Letter to a Climate ‘Skeptic’

This will be a difficult read for you, but I am trusting that you are mature enough to handle it. At least I hope so. Please understand that this is not an attack on you, nor a judgment of your abilities or intelligence. I say this as a friend who is hoping to help you see how you have been conned and how you continue to be conned, both by the professional con men and by yourself.

To begin I would like to sample a few of your arguments about climate change to demonstrate both that they are wrong, and also that really you should have seen immediately that they were wrong.

You see, the problem here is not so much the errors in the arguments, but your apparent determination to believe them. The ironic truth is that those who see themselves as being immune to being hoodwinked are often the easiest to fool.

One claim you have made is that the IPCC failed to consider past climate changes and that the Earth has historically been hotter than now. Of course you had only to search the Internet for ‘IPCC’ and click two links to discover this claim is total nonsense. The summery report includes a 64 page chapter discussing past climates and their relevance .

You suggest that past warming somehow prove that the current one is natural. If a person says cancer kills a lot of people, you would not assume that they are also saying that all deaths are caused by cancer. Why then do you imagine that when scientists say that the current warming is caused by humans that they are also claiming that all warming must be caused by humans? It is a very basic logical error that you would not normally make, yet you have this time.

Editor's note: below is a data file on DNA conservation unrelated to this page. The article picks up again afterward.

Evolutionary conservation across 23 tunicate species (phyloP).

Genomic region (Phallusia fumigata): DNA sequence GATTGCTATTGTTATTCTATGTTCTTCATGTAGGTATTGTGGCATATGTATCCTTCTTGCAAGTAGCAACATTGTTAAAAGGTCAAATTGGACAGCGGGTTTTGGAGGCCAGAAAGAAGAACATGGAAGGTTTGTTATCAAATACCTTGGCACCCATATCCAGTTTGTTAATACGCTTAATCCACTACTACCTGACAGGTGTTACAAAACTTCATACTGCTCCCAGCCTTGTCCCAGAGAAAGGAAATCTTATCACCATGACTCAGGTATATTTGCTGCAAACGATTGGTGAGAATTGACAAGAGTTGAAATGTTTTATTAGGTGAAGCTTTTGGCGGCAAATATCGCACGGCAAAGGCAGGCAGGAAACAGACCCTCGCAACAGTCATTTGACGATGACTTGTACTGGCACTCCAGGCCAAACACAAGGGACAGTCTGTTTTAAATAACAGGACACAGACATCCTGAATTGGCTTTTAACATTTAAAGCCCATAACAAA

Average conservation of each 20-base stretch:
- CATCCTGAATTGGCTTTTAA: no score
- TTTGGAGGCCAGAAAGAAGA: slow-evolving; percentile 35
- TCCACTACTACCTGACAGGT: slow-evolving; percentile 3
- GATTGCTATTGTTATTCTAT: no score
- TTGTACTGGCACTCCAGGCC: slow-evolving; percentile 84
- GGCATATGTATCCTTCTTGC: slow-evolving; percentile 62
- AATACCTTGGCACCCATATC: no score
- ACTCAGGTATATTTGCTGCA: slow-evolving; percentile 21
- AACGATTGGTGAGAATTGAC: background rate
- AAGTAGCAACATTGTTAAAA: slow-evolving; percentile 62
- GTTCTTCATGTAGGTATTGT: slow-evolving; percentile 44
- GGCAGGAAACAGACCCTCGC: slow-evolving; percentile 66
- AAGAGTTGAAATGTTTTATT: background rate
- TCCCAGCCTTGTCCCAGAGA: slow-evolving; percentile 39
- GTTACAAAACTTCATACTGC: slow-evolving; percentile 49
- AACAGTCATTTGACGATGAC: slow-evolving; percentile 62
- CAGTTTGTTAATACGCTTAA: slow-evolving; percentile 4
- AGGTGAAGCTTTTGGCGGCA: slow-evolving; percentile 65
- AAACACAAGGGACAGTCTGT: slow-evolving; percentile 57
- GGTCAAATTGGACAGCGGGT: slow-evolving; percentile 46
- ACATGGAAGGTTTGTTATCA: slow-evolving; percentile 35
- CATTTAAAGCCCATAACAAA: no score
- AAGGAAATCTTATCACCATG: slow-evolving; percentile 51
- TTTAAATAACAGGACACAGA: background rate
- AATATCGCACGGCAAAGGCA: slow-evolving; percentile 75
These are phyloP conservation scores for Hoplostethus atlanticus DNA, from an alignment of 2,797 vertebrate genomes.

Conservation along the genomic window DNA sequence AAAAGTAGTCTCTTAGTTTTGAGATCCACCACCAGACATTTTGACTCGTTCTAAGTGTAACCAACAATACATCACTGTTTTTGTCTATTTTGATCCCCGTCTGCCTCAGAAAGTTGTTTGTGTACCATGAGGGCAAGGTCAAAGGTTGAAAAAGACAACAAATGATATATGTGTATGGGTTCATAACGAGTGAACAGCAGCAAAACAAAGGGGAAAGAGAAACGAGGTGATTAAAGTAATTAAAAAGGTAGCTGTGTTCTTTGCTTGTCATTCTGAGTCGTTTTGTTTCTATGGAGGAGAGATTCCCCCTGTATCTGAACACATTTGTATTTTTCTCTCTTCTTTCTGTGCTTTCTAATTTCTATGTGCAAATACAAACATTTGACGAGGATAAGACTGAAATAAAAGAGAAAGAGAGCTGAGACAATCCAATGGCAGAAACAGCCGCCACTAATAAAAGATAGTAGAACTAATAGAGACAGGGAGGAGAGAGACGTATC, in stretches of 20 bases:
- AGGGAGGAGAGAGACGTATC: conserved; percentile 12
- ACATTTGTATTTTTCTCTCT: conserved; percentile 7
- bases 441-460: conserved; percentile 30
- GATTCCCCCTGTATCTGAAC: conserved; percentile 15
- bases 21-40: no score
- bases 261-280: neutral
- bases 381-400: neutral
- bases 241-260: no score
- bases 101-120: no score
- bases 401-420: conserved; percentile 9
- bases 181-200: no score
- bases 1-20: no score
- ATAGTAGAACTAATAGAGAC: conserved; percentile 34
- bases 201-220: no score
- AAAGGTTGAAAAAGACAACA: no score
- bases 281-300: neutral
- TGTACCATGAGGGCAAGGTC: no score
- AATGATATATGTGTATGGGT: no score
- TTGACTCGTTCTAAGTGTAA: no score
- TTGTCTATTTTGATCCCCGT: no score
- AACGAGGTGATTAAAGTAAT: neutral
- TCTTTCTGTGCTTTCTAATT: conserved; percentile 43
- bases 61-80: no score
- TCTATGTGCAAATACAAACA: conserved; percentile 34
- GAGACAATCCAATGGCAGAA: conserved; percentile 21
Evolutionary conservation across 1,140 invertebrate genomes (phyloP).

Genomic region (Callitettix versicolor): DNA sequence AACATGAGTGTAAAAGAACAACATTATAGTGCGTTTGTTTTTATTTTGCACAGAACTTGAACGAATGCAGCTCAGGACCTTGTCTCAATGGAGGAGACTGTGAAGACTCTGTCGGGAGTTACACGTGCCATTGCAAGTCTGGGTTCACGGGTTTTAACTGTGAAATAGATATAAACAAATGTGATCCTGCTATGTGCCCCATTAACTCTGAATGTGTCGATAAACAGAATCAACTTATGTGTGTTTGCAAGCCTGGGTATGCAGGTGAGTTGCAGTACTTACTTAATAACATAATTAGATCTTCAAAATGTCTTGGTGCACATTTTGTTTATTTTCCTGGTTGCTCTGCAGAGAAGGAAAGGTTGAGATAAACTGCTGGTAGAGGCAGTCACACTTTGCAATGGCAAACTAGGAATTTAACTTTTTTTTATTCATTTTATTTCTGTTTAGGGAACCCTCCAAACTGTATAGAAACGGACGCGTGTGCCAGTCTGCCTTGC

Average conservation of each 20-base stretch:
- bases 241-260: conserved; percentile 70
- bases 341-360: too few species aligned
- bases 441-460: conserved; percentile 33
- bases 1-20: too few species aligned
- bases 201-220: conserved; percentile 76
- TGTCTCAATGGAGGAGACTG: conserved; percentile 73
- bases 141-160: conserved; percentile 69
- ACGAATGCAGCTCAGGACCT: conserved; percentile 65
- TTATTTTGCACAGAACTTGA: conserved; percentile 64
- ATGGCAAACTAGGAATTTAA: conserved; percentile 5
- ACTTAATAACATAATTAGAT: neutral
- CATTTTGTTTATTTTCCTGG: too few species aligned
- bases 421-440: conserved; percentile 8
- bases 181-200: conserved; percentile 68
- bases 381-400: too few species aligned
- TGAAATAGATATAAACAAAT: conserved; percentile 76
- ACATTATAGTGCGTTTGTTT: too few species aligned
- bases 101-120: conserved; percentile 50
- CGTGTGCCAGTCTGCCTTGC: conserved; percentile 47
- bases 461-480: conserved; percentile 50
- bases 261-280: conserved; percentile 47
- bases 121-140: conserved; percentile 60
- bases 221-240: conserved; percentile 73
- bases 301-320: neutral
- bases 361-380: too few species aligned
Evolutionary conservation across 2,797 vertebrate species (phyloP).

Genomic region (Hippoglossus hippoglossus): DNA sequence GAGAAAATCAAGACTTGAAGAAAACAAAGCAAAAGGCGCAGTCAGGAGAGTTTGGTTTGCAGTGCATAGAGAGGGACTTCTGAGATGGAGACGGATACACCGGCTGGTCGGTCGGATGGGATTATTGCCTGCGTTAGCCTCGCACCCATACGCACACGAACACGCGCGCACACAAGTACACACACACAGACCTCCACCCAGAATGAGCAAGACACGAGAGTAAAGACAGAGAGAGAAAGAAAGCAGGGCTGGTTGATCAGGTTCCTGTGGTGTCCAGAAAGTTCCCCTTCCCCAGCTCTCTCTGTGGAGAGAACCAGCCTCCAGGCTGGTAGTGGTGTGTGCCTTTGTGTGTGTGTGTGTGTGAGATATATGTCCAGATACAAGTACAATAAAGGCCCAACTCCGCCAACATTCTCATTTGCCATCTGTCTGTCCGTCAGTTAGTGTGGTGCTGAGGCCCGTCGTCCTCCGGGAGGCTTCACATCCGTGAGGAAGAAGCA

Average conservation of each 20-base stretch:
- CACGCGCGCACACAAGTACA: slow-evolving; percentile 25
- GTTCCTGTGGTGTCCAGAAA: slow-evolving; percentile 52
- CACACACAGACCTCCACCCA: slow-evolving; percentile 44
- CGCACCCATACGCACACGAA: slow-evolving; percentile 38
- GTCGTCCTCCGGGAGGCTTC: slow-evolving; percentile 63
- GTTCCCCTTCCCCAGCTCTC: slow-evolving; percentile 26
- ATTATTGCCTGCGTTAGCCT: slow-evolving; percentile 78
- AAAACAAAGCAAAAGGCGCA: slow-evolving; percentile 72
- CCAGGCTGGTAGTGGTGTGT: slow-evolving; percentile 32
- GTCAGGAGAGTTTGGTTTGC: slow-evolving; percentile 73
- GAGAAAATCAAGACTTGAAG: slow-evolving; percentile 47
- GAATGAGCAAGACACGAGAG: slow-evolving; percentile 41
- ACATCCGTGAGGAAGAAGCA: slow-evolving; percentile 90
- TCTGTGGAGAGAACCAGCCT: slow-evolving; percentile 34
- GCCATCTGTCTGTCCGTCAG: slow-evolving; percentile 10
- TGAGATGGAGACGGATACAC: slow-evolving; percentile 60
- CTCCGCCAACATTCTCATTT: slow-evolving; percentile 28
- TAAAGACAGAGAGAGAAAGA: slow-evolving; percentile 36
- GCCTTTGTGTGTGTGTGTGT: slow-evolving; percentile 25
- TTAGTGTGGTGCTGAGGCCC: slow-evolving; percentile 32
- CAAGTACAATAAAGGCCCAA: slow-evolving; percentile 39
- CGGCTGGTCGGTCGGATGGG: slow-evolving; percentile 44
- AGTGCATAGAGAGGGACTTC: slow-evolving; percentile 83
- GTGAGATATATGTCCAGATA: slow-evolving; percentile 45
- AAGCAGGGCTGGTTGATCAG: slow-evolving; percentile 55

What puzzles me is the belief that the very scientists who are the ones who told us about past climates in the first place somehow forgot about them when talking about climate change. In fact information on past climates is taught in grade school and may be found in ‘Wonder Books’ for children. How could anyone seriously believe that millions of scientists would overlook this? or think they could avoid discussing it? The premise is hopelessly absurd.

You explained that many professionals, such as geologists, physicists and meteorologists question anthropogenic climate change. You obviously never checked the websites of the American Meteorological Society, the American Physical Union, the American Geological Union, or any other of thousands of scientific organizations. You would have found that they are all solidly supportive of the science and reject Denierism for the nonsense that it is.